While working on a video recording for Paul this week I ran into an interesting problem with one of my Windows Server 2016 clusters. While attempting to add a new node to the cluster I ran into an exception calling Add-ClusterNode:
The server ‘SQL2K16-AG03.SQLskillsDemos.com’ could not be added to the cluster.
An error occurred while adding node ‘SQL2K16-AG03.SQLskillsDemos.com’ to cluster ‘SQL2K16-WSFC’.
Keyset does not exist
The windows account I was using was the domain administrator account and I had just recently made modifications that involved the certificate store on this specific VM, so I decided to take a backup of the VMDK and then revert to a snapshot to try again, and this time it worked. So needless to say I was intrigued as to what I could have done that would be causing this error to happen. It turns out that while installing a SSL certificate for SQL Server to use, I had negatively impacted the permissions for the C:\ProgramData\Microsoft\Crypto\RSA folder, and the keys that are protected inside of that folder, which happen to be the private keys for the certificates on the server. The normal permissions for this folder can be seen on the screenshot from the working node in the cluster.
UPDATE: 1/24/2020 – A reader provided a link from Microsoft Support for the default permissions as well (https://support.microsoft.com/en-us/help/278381/)
On the broken copy of the VM, the Owner was not set, and none of the other permissions were even close to matching and inheritance had been propagated (oops!!!). The really crazy thing is, I don’t even know how exactly I caused this to happen at this point, but none of the keys were accessible to anything on that node. While I was able to go into the folder and manually set the Owner: and all the permissions on each of the Keys in the Machine folder to allow the node to be joined to the cluster, I ultimately went and evicted the node and rebuilt it instead of relying on manually applied permissions to make it work. Here is why:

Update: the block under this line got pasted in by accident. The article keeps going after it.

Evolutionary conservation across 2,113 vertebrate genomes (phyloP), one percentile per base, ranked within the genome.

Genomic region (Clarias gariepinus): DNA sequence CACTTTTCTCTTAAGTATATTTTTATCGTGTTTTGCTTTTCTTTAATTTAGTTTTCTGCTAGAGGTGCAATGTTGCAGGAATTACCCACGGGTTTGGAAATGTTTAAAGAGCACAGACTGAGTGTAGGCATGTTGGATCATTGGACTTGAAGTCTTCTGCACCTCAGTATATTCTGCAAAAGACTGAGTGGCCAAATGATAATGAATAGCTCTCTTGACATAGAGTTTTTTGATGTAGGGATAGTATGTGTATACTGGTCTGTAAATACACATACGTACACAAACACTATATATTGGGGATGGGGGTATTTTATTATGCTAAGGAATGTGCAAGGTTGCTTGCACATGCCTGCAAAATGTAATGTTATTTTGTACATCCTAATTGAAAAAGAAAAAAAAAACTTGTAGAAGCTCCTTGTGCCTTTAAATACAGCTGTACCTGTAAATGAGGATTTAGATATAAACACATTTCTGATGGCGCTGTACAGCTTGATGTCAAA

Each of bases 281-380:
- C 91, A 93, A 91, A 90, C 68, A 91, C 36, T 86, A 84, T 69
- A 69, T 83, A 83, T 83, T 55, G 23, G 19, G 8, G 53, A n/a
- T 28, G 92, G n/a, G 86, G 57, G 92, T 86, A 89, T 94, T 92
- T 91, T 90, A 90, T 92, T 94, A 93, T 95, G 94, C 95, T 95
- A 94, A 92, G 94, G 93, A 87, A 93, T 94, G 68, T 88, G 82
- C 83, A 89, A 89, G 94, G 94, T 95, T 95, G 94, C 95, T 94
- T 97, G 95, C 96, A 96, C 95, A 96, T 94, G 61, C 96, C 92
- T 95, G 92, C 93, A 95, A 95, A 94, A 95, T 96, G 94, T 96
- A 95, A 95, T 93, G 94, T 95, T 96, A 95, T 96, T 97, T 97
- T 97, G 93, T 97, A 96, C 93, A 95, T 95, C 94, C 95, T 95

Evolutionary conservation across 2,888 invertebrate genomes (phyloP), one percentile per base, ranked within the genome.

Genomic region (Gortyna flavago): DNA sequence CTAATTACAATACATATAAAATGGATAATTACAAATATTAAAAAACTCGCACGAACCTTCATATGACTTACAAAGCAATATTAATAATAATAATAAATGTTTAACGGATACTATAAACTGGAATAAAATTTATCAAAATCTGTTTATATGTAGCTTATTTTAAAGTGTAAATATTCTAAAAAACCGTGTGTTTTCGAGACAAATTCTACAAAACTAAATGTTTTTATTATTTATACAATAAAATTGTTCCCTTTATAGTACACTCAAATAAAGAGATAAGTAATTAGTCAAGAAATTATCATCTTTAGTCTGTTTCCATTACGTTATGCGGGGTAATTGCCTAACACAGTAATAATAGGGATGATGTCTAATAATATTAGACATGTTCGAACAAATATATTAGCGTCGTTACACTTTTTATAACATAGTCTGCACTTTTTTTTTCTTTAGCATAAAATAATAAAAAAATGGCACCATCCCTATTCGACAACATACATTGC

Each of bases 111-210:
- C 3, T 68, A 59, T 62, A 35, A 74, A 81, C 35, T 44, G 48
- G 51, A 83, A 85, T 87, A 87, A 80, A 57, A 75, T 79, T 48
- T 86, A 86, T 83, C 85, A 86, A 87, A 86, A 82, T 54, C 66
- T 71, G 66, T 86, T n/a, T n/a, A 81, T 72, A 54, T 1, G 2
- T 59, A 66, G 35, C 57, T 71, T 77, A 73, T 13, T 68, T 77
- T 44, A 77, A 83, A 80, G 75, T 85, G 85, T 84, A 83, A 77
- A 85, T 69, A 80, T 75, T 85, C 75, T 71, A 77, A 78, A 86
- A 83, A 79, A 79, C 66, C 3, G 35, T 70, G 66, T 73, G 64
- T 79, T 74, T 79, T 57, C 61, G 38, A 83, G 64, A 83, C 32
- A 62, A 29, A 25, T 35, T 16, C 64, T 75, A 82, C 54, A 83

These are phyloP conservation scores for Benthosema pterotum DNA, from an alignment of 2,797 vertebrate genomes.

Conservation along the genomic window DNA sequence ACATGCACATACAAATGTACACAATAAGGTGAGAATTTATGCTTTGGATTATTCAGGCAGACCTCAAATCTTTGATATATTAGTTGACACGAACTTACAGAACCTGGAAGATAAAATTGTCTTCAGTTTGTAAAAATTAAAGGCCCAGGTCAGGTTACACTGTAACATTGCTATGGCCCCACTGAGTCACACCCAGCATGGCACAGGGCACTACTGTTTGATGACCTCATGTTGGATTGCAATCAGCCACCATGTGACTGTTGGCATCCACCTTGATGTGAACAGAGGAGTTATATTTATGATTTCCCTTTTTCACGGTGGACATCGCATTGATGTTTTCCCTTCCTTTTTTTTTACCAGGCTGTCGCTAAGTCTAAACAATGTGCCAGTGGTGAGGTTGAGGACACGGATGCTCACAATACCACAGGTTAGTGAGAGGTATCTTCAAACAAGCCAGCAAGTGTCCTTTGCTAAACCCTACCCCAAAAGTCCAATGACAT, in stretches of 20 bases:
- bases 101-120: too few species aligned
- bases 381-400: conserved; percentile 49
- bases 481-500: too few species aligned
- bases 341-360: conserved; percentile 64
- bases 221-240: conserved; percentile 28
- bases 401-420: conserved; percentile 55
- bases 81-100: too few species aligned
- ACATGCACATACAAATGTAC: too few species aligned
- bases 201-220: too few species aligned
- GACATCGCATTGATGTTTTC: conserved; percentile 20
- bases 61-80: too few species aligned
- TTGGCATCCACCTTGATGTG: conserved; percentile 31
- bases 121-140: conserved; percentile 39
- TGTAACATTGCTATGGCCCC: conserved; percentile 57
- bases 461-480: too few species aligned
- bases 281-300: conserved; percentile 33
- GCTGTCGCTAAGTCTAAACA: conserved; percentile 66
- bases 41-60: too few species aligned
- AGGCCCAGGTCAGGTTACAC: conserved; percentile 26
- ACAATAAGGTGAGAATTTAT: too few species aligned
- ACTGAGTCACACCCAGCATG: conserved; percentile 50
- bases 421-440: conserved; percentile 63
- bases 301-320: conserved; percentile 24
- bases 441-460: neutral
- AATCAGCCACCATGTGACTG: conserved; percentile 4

The owner of the folders is SYSTEM, which is easy to go back and set, but to set the permissions on the Keys inside the Machine Keys folder, you have to Take Ownership of the key:
Even as an Administrator, you don’t have Read access, so when you click the Advanced button, it can’t show any information and offers to try Administrative Permissions to do it, but again that fails when you click Continue to get the objects permissions you can only take ownership to view the properties, which then means you don’t know who the correct owner actually should have been.
However, in a real production down scenario where you made a mistake setting permissions and the cluster nodes can’t join into the cluster, start the cluster service correctly, or take ownership of the resources, manually taking ownership and setting permissions on the Keys as shown in this screenshot from another environment I intentionally destroyed the permissions on to try and complete this blog post, can get you out of a pinch.